• The 1969 Mercury Records release in the US features a similar portrait of Bowie against a blank navy blue background, with the subtitle "Man of Words/Man of Music" appended to it; fans typically refer to this release by the subtitle for clarification's sake.
    • The 1972 RCA Records release features a Trend Cover photograph of Bowie as the title character of The Rise and Fall of Ziggy Stardust and the Spiders from Mars, intended to cash in on the popularity of that album. A similar technique was used for the label's concurrent reissue of The Man Who Sold the World. In both cases, this trend cover would be replicated on RCA's CD reissues of the albums. The RCA reissue of this album also retitles it to Space Oddity, thus making the opening song a retroactive Title Track. This variant of the cover is also maintained on the 1990 Rykodisc remaster.
    • The 1999 EMI remaster restores the original 1969 UK cover, but appends the RCA reissue's Space Oddity title to the bottom.
    • Finally, the 2019 mix features a textless variant of the 1969 UK cover against a navy blue background, packaged in a die-cut navy blue slipcase that exposes only Bowie's face; the slipcase is spot-varnished to feature the same pattern of circles, and includes the artist name and album title in a simple sans-serif all lowercase letters font.
  • Alternate Music Video: Four different videos were made for the Title Track:
    • The first one, shot for the promotional film Love You till Tuesday and based around what has since become known as the "Deram version" (predating the recording on this album), is a Concept Video that directly adapts the song as a "Swinging Sixties"-tinged science fiction short. Bowie plays a double-role in the video as both Ground Control (voiced by John Hutchinson in the recording) and Major Tom.
    • The second one, made to promote the 1972 RCA Records reissue, features Bowie miming to the song with an acoustic guitar while (mostly) in-costume as Ziggy Stardust.
    • The third one, made for the 1979 re-recording included as a B-side to the non-album single "Alabama Song", is also a Performance Video with Bowie miming to the song with an acoustic guitar. Interspersed within are scenes that would later appear in the video for "Ashes to Ashes" the following year.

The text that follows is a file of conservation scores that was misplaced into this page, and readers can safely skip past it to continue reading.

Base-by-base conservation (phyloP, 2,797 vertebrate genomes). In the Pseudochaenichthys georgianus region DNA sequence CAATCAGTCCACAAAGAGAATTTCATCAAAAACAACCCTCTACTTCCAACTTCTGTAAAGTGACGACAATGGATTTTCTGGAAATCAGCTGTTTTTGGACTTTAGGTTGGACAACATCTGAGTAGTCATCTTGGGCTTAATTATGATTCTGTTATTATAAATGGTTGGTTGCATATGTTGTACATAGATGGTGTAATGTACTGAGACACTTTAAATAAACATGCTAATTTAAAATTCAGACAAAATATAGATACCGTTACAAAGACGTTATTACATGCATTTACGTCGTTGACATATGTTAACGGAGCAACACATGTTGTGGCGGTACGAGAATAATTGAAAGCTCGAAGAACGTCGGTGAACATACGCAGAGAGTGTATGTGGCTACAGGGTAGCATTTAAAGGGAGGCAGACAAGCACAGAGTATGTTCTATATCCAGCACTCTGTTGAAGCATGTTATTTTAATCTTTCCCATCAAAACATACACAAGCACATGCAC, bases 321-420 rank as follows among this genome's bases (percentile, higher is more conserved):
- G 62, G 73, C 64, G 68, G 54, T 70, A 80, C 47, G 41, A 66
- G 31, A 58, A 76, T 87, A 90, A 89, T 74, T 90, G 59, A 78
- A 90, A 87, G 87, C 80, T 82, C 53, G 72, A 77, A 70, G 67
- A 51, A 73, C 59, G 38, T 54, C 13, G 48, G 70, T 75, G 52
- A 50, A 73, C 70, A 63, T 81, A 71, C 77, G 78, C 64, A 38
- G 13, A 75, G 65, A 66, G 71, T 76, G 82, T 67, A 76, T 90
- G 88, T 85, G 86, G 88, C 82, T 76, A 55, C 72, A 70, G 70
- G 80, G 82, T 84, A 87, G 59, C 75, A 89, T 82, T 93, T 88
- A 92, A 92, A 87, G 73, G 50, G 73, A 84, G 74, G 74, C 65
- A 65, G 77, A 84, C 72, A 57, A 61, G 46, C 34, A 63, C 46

• The fourth and final video, based around the 2019 remix, combines clips from Bowie's 50th birthday concert in 1997 with projection footage shot for the Sound + Vision tour in 1990.
  • Continuity Nod: "Space Oddity" is the first song where Bowie dwells into space imagery, a theme he would elaborate further on with "Life On Mars?" from Hunky Dory in 1971 and the entire The Rise and Fall of Ziggy Stardust and the Spiders from Mars album from 1972. Bowie would later revisit the Major Tom character in the song "Ashes To Ashes" from Scary Monsters (And Super Creeps) in 1980, providing an in-universe Alternative Character Interpretation of the astronaut as a hopeless drug addict.
  • Covers Always Lie: The original album wasn't a huge seller, but when Bowie hit it big with The Rise and Fall of Ziggy Stardust and the Spiders from Mars the record was re-released under the name Space Oddity and with an image of Bowie as Ziggy Stardust on the cover. Never mind the fact that the music sounds way different.
  • Crapsack World: "Cygnet Committee" tells of a hippie revolution Gone Horribly Wrong.
  • Design Student's Orgasm: Bowie's artist friend George Underwood designed the original British cover, a headshot of Bowie against an elaborate grid of circles.
  • Digital Destruction: Parlophone Records' 2015 remaster of the album was a noticeably rushed job and— by their own admission— not cross-examined with the original 1969 LP, resulting in a number of audio transfer issues such as a tape buzz during the line "someone else to hear" in "Cygnet Committee". Because of this, the Conversation Piece Boxed Set in 2019 went for the earlier 2009 remaster, which was made to match the original release, in addition to including a new remix by producer Tony Visconti that's been mostly praised as an improvement upon the '69 mix.
  • Disproportionate Retribution:
    • The narrator of "Cygnet Committee" recalls a moment in a book where a pair of lovers were executed by a so-called "free state" simply because they forgot the words to the national anthem.
    • In "Wild-Eyed Boy from Freecloud", the residents of Dreadful decide to hang the title character simply for promoting the idea of peace and love.
  • Epic Rocking: The 9:33 "Cygnet Committee" is the most prominent example, but "Unwashed and Somewhat Slightly Dazed" (6:12) and "Memory of a Free Festival" (7:09) also qualify.
  • Face on the Cover: All three covers feature a close-up of Bowie's face. The original UK and US covers use different versions of the same photo.